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Ragu Fresh & Simple Pasta Sauce. Traditional Tomato Basil, Garden Veggie, and Tomato, Onion & Garlic; $2.12 per 13.5-ounce pouch.

Bonnie: Ever reach into the back of the fridge and find a half-used jar of pasta sauce, only to pull it out and see the telltale mold growing in the jar? Then these new Ragu Fresh & Simple Pasta Sauce pouches, containing about half the amount of sauce as in a 32-ounce pasta sauce jar, could be for you. They cook in the microwave in just 90 seconds with no pot to wash. And the smooth texture should appeal to both young children and seniors with teeth issues. I'm not sure of the need for three flavors, though, as the difference in taste is quite subtle.

A half-cup portion provides a full serving of veggies, about 80 calories, 3 grams of total fat, 3 grams of fiber, 450 milligrams of sodium and 7 grams of sugar (from the veggies). Nice going, Ragu.

Carolyn: Ragu has just started putting pasta sauce in the shelf-stable pouches previously used to store snack foods and precooked rice. You can microwave and pour the sauce right out of this package, meaning sauce that's ready to eat in 90 seconds and no dirty dishes — unless 13.5 ounces is too big for your household. That's why I'm hoping Ragu expands this line to include single-serve pouches and that it (or some other company) will package pre-cooked pasta that could be ready as fast.

Honey Maid Mini S'mores; $3.99 per 9-ounce box.

Bonnie: They just don't give up. Food company after food company has tried to re-create s'mores in packaged form. They include such failures as Hershey's S'mores Candy Bars, General Mills S'mores Crunch Cereal (aka S'mores Grahams), Skippy S'mores Trail Mix Bars, E.L. Fudge Blasted S'mores Sandwich Cookies and Haagen-Dazs S'mores Light Ice Cream.

I had hopes for Honey Maid Mini S'mores, as they start with real graham crackers. But these taste as much like real s'mores as Spam tastes like smoked ham.

I'd recommend that companies give up on trying to re-create a campfire treat that's as much an experience as a flavor. No packaged product can compete with a gooey, roasted marshmallow and melting Hershey's chocolate sandwiched between two graham crackers enjoyed outside under the stars. No, nothing.

Carolyn: These are supposed to be s'mores in neat, nondrippy form. They're really more like Mini Oreos with a graham cracker base rather than a chocolate cookie base. The stripe of white filling that's supposed to stand in for marshmallow tastes just as much like canned frosting as the chocolate stripe beside it. Not that I'm complaining. These are addictively delicious — even if they have little to do with s'mores.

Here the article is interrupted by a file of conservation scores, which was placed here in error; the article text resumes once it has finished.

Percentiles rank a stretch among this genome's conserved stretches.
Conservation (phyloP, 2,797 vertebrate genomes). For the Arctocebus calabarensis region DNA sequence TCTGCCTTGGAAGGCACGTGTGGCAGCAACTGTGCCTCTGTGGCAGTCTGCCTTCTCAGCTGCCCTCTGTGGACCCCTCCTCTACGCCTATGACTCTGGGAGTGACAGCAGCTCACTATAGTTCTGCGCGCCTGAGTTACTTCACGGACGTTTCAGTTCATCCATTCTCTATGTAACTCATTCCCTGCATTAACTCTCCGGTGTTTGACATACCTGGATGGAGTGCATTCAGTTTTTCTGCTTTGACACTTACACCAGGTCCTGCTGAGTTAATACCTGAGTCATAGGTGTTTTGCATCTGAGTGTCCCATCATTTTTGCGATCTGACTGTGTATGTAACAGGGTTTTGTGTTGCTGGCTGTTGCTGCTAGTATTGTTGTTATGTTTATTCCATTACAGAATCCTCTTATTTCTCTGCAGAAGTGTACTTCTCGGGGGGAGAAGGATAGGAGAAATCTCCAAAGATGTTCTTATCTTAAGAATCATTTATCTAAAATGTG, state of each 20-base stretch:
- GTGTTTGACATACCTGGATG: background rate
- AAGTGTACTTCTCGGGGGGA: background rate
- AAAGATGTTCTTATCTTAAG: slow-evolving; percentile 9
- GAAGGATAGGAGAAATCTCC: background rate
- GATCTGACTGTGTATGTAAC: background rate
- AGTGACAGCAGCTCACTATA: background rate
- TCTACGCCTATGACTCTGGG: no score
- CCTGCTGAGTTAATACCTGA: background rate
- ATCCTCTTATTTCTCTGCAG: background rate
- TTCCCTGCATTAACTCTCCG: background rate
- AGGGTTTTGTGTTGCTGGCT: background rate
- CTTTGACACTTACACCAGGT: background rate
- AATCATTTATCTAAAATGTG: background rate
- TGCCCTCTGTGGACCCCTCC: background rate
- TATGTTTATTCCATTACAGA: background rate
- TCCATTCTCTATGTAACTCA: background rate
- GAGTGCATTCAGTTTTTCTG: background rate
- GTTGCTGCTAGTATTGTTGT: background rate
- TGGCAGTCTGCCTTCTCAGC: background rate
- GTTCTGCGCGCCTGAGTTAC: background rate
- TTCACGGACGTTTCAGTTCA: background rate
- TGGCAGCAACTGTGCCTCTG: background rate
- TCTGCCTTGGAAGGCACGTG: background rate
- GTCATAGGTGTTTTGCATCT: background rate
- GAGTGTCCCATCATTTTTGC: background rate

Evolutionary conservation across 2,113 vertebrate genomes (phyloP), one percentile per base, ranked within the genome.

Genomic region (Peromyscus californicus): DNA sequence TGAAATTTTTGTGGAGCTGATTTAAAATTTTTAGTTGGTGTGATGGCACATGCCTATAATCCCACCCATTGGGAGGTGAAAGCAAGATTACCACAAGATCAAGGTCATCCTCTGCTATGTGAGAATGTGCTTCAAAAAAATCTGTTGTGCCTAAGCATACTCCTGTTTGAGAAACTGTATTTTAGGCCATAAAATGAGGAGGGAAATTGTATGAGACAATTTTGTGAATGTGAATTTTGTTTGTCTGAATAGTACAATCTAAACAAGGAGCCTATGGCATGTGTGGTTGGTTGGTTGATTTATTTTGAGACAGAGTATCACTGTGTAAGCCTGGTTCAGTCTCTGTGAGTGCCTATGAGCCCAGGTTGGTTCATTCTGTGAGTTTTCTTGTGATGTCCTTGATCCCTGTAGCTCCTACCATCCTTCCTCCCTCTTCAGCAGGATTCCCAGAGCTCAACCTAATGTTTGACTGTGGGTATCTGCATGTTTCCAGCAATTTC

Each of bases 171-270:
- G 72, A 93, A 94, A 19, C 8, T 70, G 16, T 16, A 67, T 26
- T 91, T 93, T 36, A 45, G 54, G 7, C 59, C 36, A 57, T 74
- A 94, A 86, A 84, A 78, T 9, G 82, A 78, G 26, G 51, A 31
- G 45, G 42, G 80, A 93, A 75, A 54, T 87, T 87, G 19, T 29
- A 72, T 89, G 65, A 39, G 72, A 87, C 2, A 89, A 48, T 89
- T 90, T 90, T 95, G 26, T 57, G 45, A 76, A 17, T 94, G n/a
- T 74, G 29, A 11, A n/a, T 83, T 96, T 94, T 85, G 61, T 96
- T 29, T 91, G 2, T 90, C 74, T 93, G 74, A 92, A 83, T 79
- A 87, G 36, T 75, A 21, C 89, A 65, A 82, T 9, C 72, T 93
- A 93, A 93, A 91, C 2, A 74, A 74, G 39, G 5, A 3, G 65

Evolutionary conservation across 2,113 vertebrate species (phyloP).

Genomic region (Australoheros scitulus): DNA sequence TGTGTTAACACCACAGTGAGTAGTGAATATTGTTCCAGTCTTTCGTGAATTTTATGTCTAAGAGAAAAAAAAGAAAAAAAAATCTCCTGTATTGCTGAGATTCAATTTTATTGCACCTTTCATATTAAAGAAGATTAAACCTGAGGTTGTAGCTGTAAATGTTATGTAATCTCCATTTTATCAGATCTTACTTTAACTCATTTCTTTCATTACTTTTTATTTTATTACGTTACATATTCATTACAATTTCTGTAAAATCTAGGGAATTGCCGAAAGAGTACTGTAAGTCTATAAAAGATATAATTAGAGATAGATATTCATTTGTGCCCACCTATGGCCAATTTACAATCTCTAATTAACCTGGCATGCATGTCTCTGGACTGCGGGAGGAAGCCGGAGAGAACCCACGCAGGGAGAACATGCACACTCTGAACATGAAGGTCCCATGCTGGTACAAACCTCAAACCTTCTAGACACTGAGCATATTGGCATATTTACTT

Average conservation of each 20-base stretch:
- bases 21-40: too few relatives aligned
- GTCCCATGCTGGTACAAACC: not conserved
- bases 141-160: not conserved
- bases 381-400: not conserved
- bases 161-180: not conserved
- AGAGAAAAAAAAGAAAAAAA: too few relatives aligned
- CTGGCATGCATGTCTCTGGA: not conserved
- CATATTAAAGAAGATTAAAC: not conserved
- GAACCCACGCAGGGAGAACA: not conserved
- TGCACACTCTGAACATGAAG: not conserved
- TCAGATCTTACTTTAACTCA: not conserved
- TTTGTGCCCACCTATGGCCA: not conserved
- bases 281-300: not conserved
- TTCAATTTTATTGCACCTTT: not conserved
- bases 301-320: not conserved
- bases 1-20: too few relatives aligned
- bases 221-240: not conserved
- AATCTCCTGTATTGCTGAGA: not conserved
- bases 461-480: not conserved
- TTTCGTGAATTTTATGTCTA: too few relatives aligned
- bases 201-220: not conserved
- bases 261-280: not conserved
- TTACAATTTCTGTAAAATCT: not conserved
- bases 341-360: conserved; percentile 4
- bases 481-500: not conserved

Frieda's Garlic Delights. Original, Sun Dried Tomato, Chipotle and Green Olive; $4.99 per 7-ounce tub.

Bonnie: Frieda's calls these Garlic Delights. But I think "For Garlic Lovers Only" would be a better name. I like garlic, but using these "straight" as a dip with fresh veggies is too potent. I recommend instead using no more than a tablespoon as a spread on sandwiches or as part of a marinade, salad dressing or veggie dip in place of mayonnaise or oil (whose nutritionals these resemble) — that is, if you like the flavor of garlic.

These are all natural, made with canola oil, USA-grown garlic, lemon juice, salt, herbs and the variety's eponymous ingredient. Although garlic has been touted as heart-healthy, the scientific evidence is not yet conclusive. So just enjoy these for their flavor, not their health benefits.

Carolyn: Potent is right, Bonnie. I also liked the flavor of these, especially in the ones featuring chipotle and sun-dried tomatoes. But Frieda's probably should have watered these down with other ingredients or else packaged them in much smaller containers. This size would be perfect only for a vampire-slayers' school cafeteria. The rest of us will use a tablespoon to liven up a turkey sandwich, another few to make a delicious shrimp appetizer, and then leave the opened container in the refrigerator until it spoils and has to be thrown away.


Bonnie Tandy Leblang is a registered dietitian and professional speaker. Carolyn Wyman is a junk-food fanatic and author of "Better Than Homemade: Amazing Foods That Changed the Way We Eat" (Quirk). Each week they critique three new food items. For previous columns, visit www.supermarketsampler.com, and for more food info and chances to win free products, visit www.biteofthebest.com. © Universal Press Syndicate